(THE WESTERN CENTER FOR JOURNALISM) -- Hobby Lobby, a Christian-owned retail chain, has largely become the corporate face of ObamaCare opposition. After initially speaking out against mandates in the healthcare law that would force individuals to violate their faith, the company sought legal protection against its implementation.
The dispute centered around a requirement the retailer fund birth control and abortifacient drugs for its employees.
Though a federal court upheld the business’ position in a recent decision, the case now appears to be headed for the U.S. Supreme Court.
Earlier this week, the chain initiated paperwork requesting the high court to review the case, indicating that abiding by the law would violate owners’ First Amendment right to religious liberty. The move comes weeks after Obama filed papers to challenge the lower court’s ruling.
Corporate lawyer Kyle Duncan, who serves as general counsel for the Becket Fund for Religious Liberty, explained the significance of this decision.
“Hobby Lobby’s case raises important questions about who can enjoy religious freedom,” he said. While some courts “recognize the rights of business owners,” he explained, plenty more fail to extend such freedom beyond the individual.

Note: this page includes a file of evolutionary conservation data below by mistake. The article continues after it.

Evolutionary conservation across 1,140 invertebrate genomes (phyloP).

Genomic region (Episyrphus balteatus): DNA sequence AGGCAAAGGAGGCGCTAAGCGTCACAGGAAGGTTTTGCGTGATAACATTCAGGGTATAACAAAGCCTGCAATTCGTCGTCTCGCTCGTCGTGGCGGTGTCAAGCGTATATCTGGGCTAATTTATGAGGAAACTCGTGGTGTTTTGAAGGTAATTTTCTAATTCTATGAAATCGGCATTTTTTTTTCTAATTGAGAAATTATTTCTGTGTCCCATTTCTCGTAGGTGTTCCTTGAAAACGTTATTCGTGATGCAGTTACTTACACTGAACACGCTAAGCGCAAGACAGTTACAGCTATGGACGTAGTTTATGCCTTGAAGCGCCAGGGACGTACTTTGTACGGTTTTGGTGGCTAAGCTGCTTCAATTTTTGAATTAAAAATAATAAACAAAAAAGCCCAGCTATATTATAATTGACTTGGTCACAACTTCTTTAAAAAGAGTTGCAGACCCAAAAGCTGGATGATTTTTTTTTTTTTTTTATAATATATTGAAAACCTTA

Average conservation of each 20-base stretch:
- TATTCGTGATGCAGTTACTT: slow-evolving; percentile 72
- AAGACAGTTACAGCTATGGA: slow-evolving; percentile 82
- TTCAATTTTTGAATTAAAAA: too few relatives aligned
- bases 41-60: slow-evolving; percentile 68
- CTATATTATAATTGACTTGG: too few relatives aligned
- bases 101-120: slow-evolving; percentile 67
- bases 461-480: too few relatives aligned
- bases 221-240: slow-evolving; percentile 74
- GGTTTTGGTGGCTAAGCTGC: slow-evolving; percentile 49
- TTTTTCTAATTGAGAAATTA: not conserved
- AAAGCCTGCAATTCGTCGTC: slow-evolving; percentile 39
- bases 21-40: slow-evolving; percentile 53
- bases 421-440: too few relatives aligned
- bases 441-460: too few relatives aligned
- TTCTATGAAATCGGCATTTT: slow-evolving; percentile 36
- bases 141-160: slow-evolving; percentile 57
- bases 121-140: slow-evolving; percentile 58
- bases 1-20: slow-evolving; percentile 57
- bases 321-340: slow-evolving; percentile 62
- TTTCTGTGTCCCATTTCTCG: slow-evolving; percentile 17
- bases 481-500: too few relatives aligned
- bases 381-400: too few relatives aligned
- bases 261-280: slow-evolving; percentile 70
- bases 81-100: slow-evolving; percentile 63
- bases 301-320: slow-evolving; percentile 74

“Religious freedom is too important to be left to chance,” he added. “The Supreme Court should take this case and protect religious freedom for [owners] the Green family and Hobby Lobby.”
While the craft supply giant is among the most identifiable opponents of socialized medicine, reports indicate that at least 63 individual lawsuits similar to Hobby Lobby’s are currently under way.
As details continue to emerge regarding hidden mandates in ObamaCare, the legislation becomes less and less popular among the general public. Its disregard for religious freedom, however, is among the most disturbing aspects of the troubled law.
It is refreshing to follow the incremental victories of one company that has fought against this government intrusion from the very beginning.